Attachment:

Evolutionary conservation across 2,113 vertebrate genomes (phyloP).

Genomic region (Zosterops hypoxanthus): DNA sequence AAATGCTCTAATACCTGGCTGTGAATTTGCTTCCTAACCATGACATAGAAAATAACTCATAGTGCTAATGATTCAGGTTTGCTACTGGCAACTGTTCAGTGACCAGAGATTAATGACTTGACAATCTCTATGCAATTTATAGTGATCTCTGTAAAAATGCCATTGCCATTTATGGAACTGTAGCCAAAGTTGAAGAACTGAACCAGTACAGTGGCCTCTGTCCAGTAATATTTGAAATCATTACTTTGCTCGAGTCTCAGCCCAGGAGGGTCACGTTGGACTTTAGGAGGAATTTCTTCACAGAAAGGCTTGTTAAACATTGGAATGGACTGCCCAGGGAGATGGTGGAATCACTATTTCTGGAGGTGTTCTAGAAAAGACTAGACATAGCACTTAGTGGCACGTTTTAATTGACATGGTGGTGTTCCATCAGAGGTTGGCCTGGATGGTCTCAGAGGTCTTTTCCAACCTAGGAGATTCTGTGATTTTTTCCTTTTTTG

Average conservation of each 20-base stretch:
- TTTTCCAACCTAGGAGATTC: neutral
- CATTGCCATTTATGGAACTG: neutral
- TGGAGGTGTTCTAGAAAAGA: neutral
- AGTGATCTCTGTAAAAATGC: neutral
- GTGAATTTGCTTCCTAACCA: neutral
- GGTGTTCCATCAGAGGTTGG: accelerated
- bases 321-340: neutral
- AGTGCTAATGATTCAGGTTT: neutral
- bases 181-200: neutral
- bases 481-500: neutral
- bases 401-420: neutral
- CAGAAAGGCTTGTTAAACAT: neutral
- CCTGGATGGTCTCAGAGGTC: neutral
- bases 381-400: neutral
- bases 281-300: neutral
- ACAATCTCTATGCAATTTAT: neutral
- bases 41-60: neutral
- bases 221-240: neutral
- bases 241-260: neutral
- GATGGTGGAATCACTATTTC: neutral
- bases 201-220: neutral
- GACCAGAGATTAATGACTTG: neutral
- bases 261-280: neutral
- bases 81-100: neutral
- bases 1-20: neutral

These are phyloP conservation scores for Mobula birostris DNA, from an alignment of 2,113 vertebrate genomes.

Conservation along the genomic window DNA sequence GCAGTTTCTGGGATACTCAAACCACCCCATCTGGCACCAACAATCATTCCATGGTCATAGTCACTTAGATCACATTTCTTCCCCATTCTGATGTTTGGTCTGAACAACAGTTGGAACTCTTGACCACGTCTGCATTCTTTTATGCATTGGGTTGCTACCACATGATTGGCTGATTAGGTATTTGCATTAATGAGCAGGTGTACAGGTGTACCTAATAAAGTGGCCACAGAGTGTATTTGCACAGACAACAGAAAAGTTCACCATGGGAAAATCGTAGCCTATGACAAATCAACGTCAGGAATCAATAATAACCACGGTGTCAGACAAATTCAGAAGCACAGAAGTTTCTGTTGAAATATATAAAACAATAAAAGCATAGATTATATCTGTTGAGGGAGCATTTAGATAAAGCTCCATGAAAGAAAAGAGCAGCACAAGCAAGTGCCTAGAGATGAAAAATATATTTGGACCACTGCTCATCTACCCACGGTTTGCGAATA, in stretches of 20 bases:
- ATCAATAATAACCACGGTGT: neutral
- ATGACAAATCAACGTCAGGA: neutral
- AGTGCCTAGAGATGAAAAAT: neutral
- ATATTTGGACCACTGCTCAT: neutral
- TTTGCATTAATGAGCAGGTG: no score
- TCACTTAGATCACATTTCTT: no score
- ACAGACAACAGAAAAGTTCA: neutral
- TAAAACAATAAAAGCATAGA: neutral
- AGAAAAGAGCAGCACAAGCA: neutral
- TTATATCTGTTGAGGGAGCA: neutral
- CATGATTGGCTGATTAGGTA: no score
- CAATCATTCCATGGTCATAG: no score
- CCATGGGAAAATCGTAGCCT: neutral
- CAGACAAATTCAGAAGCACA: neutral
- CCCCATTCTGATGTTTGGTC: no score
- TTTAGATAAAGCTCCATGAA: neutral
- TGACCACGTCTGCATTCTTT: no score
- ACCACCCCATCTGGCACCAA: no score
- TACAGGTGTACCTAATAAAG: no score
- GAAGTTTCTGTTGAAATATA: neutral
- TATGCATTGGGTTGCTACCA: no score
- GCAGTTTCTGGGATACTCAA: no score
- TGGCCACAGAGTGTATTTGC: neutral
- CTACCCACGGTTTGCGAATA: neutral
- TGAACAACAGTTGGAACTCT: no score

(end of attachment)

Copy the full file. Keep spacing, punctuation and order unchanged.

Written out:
Evolutionary conservation across 2,113 vertebrate genomes (phyloP).

Genomic region (Zosterops hypoxanthus): DNA sequence AAATGCTCTAATACCTGGCTGTGAATTTGCTTCCTAACCATGACATAGAAAATAACTCATAGTGCTAATGATTCAGGTTTGCTACTGGCAACTGTTCAGTGACCAGAGATTAATGACTTGACAATCTCTATGCAATTTATAGTGATCTCTGTAAAAATGCCATTGCCATTTATGGAACTGTAGCCAAAGTTGAAGAACTGAACCAGTACAGTGGCCTCTGTCCAGTAATATTTGAAATCATTACTTTGCTCGAGTCTCAGCCCAGGAGGGTCACGTTGGACTTTAGGAGGAATTTCTTCACAGAAAGGCTTGTTAAACATTGGAATGGACTGCCCAGGGAGATGGTGGAATCACTATTTCTGGAGGTGTTCTAGAAAAGACTAGACATAGCACTTAGTGGCACGTTTTAATTGACATGGTGGTGTTCCATCAGAGGTTGGCCTGGATGGTCTCAGAGGTCTTTTCCAACCTAGGAGATTCTGTGATTTTTTCCTTTTTTG

Average conservation of each 20-base stretch:
- TTTTCCAACCTAGGAGATTC: neutral
- CATTGCCATTTATGGAACTG: neutral
- TGGAGGTGTTCTAGAAAAGA: neutral
- AGTGATCTCTGTAAAAATGC: neutral
- GTGAATTTGCTTCCTAACCA: neutral
- GGTGTTCCATCAGAGGTTGG: accelerated
- bases 321-340: neutral
- AGTGCTAATGATTCAGGTTT: neutral
- bases 181-200: neutral
- bases 481-500: neutral
- bases 401-420: neutral
- CAGAAAGGCTTGTTAAACAT: neutral
- CCTGGATGGTCTCAGAGGTC: neutral
- bases 381-400: neutral
- bases 281-300: neutral
- ACAATCTCTATGCAATTTAT: neutral
- bases 41-60: neutral
- bases 221-240: neutral
- bases 241-260: neutral
- GATGGTGGAATCACTATTTC: neutral
- bases 201-220: neutral
- GACCAGAGATTAATGACTTG: neutral
- bases 261-280: neutral
- bases 81-100: neutral
- bases 1-20: neutral

These are phyloP conservation scores for Mobula birostris DNA, from an alignment of 2,113 vertebrate genomes.

Conservation along the genomic window DNA sequence GCAGTTTCTGGGATACTCAAACCACCCCATCTGGCACCAACAATCATTCCATGGTCATAGTCACTTAGATCACATTTCTTCCCCATTCTGATGTTTGGTCTGAACAACAGTTGGAACTCTTGACCACGTCTGCATTCTTTTATGCATTGGGTTGCTACCACATGATTGGCTGATTAGGTATTTGCATTAATGAGCAGGTGTACAGGTGTACCTAATAAAGTGGCCACAGAGTGTATTTGCACAGACAACAGAAAAGTTCACCATGGGAAAATCGTAGCCTATGACAAATCAACGTCAGGAATCAATAATAACCACGGTGTCAGACAAATTCAGAAGCACAGAAGTTTCTGTTGAAATATATAAAACAATAAAAGCATAGATTATATCTGTTGAGGGAGCATTTAGATAAAGCTCCATGAAAGAAAAGAGCAGCACAAGCAAGTGCCTAGAGATGAAAAATATATTTGGACCACTGCTCATCTACCCACGGTTTGCGAATA, in stretches of 20 bases:
- ATCAATAATAACCACGGTGT: neutral
- ATGACAAATCAACGTCAGGA: neutral
- AGTGCCTAGAGATGAAAAAT: neutral
- ATATTTGGACCACTGCTCAT: neutral
- TTTGCATTAATGAGCAGGTG: no score
- TCACTTAGATCACATTTCTT: no score
- ACAGACAACAGAAAAGTTCA: neutral
- TAAAACAATAAAAGCATAGA: neutral
- AGAAAAGAGCAGCACAAGCA: neutral
- TTATATCTGTTGAGGGAGCA: neutral
- CATGATTGGCTGATTAGGTA: no score
- CAATCATTCCATGGTCATAG: no score
- CCATGGGAAAATCGTAGCCT: neutral
- CAGACAAATTCAGAAGCACA: neutral
- CCCCATTCTGATGTTTGGTC: no score
- TTTAGATAAAGCTCCATGAA: neutral
- TGACCACGTCTGCATTCTTT: no score
- ACCACCCCATCTGGCACCAA: no score
- TACAGGTGTACCTAATAAAG: no score
- GAAGTTTCTGTTGAAATATA: neutral
- TATGCATTGGGTTGCTACCA: no score
- GCAGTTTCTGGGATACTCAA: no score
- TGGCCACAGAGTGTATTTGC: neutral
- CTACCCACGGTTTGCGAATA: neutral
- TGAACAACAGTTGGAACTCT: no score